I probably don’t say this enough, but I am extremely hopeful about the future of women in the Church. Sure, there are some extra-loud voices calling for women to conform themselves to narrowly defined roles that have more to do with an idealized conception of pre-feminist America than with actual “biblical womanhood,” but I believe these cries represent the last desperate throes of a dying movement. I sincerely believe that, if I have daughters, they will be welcomed as equals in most evangelical churches, and that egalitarian marriages like my own—in which my husband and I work together as a team of equal partners—will become the norm within Christiandom.
Several posts this week encouraged me:
Dan Brennan with “Friendship, Marriage, and Ongoing Sexism”
“But for Mark and Grace, their model of marital friendship is not a voluntary equal-footing friendship. It only allows the woman to go so far in their friendship, community, and their culture before she must surrender her gifts, her body, her decision-making process to the embedded sexism in the marriage and surrounding community. Yes, there is mutuality on the surface, but underneath the shallow mutuality is sexism by default. Is this what is meant by “neither Jew nor Greek, slave nor free, male nor female, for you are all one in Christ Jesus”?
Roger Olson with “Truth, Authority and Roles”
“This is why I am adamantly opposed to so-called ‘complementarianism.’ No matter how much they say that the husband should love his wife as Christ loves the church, they (the leading complementarian preachers and scholars) are handing husbands the right to ignore truth when it is his wife who has it and he doesn’t—that is, when his wife is right and he is wrong. I am waiting to read or hear a complementarian say to Christian husbands: “When your wife is right, she is right and you must obey the truth...I’m afraid that complementarians love authority and roles more than truth.”
Morgan Guyton at Red Letter Christians with “Why Gender Hierarchy Makes No Biblical Sense to Me”
“Servant leaders who emulate Jesus can never impose their will on others by force. Jesus’ power is derived in His complete submission to those who disagreed with Him to the point of letting them crucify Him when He had all the resources of the Creator of the universe at His disposal. If Jesus is my model for how to love my wife like He loved the church, then I can’t see a reason why there would be any gender hierarchy in my household.”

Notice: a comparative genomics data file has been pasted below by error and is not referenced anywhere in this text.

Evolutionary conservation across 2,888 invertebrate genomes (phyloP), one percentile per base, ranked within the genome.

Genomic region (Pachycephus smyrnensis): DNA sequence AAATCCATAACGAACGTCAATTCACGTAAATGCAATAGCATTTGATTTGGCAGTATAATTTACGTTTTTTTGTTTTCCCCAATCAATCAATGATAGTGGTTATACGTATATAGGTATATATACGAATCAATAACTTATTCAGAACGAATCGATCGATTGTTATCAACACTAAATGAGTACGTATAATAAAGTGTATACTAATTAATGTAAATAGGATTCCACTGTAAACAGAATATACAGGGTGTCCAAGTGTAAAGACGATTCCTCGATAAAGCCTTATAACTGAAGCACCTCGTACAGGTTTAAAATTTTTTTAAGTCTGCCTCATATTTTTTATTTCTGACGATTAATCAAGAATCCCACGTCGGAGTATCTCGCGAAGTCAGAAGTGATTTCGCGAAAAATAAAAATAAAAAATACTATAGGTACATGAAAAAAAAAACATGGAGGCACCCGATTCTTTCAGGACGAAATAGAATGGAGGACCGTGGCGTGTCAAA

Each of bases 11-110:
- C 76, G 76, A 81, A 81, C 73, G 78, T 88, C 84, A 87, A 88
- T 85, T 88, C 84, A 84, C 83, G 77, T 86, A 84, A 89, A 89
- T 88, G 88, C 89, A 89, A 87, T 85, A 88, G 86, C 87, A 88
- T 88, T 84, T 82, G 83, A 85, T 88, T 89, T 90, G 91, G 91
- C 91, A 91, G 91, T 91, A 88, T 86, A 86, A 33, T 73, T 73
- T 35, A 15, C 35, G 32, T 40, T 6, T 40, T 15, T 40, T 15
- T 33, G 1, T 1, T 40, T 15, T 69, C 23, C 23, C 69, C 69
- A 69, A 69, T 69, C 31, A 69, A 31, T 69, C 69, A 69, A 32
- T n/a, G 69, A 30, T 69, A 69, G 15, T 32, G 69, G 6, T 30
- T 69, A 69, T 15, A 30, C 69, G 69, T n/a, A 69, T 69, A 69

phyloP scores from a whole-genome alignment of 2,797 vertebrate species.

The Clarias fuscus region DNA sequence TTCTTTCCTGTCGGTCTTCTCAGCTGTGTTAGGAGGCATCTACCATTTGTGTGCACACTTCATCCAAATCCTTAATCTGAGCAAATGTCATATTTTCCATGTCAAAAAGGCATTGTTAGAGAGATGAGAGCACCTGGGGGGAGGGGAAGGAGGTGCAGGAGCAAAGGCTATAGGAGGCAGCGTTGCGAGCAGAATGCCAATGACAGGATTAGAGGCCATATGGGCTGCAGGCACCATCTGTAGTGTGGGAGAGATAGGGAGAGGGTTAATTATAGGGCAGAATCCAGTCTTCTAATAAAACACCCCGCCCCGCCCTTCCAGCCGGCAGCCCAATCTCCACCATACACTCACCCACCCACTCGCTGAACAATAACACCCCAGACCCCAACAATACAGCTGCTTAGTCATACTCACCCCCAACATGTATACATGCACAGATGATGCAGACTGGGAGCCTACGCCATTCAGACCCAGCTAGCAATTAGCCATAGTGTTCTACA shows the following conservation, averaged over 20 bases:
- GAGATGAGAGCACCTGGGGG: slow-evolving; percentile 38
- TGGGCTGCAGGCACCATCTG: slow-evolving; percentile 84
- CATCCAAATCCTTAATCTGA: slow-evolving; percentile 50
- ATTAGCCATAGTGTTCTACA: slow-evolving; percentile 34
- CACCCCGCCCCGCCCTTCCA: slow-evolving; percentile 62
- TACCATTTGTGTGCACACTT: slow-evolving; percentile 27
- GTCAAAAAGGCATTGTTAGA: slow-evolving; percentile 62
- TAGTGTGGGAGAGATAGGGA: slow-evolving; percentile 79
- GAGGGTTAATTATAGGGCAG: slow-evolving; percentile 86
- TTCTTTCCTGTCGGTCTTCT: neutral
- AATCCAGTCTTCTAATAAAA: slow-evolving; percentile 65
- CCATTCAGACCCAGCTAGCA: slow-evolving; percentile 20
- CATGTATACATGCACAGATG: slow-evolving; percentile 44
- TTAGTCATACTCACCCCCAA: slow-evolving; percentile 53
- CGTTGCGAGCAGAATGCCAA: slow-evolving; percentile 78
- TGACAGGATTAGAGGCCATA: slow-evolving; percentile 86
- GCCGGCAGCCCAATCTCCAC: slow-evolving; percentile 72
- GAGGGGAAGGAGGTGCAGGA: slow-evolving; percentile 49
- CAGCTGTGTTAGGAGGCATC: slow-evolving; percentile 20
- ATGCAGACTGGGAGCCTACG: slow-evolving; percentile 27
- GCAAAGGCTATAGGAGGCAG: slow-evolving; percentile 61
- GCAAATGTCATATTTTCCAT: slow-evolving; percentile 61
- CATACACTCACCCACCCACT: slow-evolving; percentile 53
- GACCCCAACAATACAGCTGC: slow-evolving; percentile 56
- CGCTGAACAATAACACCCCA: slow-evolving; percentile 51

Rachel Stone at Her.Meneutics with “How We Can Harness the New Domesticity Without Diminishing Women"
”This domesticity will look different in every family. My husband’s mom made her own everything, even mayonnaise; to my mom, home-made cake meant Duncan Hines as opposed to buying ready-made cakes at the bakery. My dad did (and still does) all of the laundry and cooked a fair share of the meals, too; my mom was (and is) more likely to keep on top of car maintenance and to do most of the driving on long trips, whereas in my husband’s family driving was clearly the province of the man. But my husband and I both grew up in homes where we were welcomed, sheltered, nourished, loved and where we experienced the outflowing of that love toward strangers and near-strangers in the form of Christian hospitality."
JR. Forasteros’ review of 'Real Marriage’ for Relevant
“The model of marriage, family and maturity the Driscolls build is more a reinvigorated idealization of the nuclear family than something that arises from the Scriptures. And that would be fine, except the Driscolls present this model as every person's created intention. It's not presented as an opinion, but a divine command. The Driscolls assume full personhood is found in marriage and child-rearing. There's no picture of biblical singlehood and little discussion of how married and single persons integrate into one larger whole in the Church.”
And I know I’ve already shared this one...like, twice already... but Sarah Bessey’s “In Which Love Looks Like Real Marriage” is one of the most beautiful depictions of egalitarian marriage I’ve ever encountered:
“Well, who is in charge here?
Yes, but if push comes to shove, who is the leader?
But then who is the spiritual head of your home?
It's a slow-dance still, isn't it, my luv? You lead and I lead, we are both following His music, no hierarchy here. We move together, one body, all for intimacy and beauty, the dance of lovers that know every curve and lean into the unknown parts with full trust in the hands they hold."
You may also find this interesting:
Amanda MacInnis with "Being a Smart Consumer of the Academic Literature: Gender Differences and the Comp/Egal Debate"
What about you? Do you get the sense, as I do, that the evangelical tide is turning in favor of egalitarianism? What have you found that encourages you?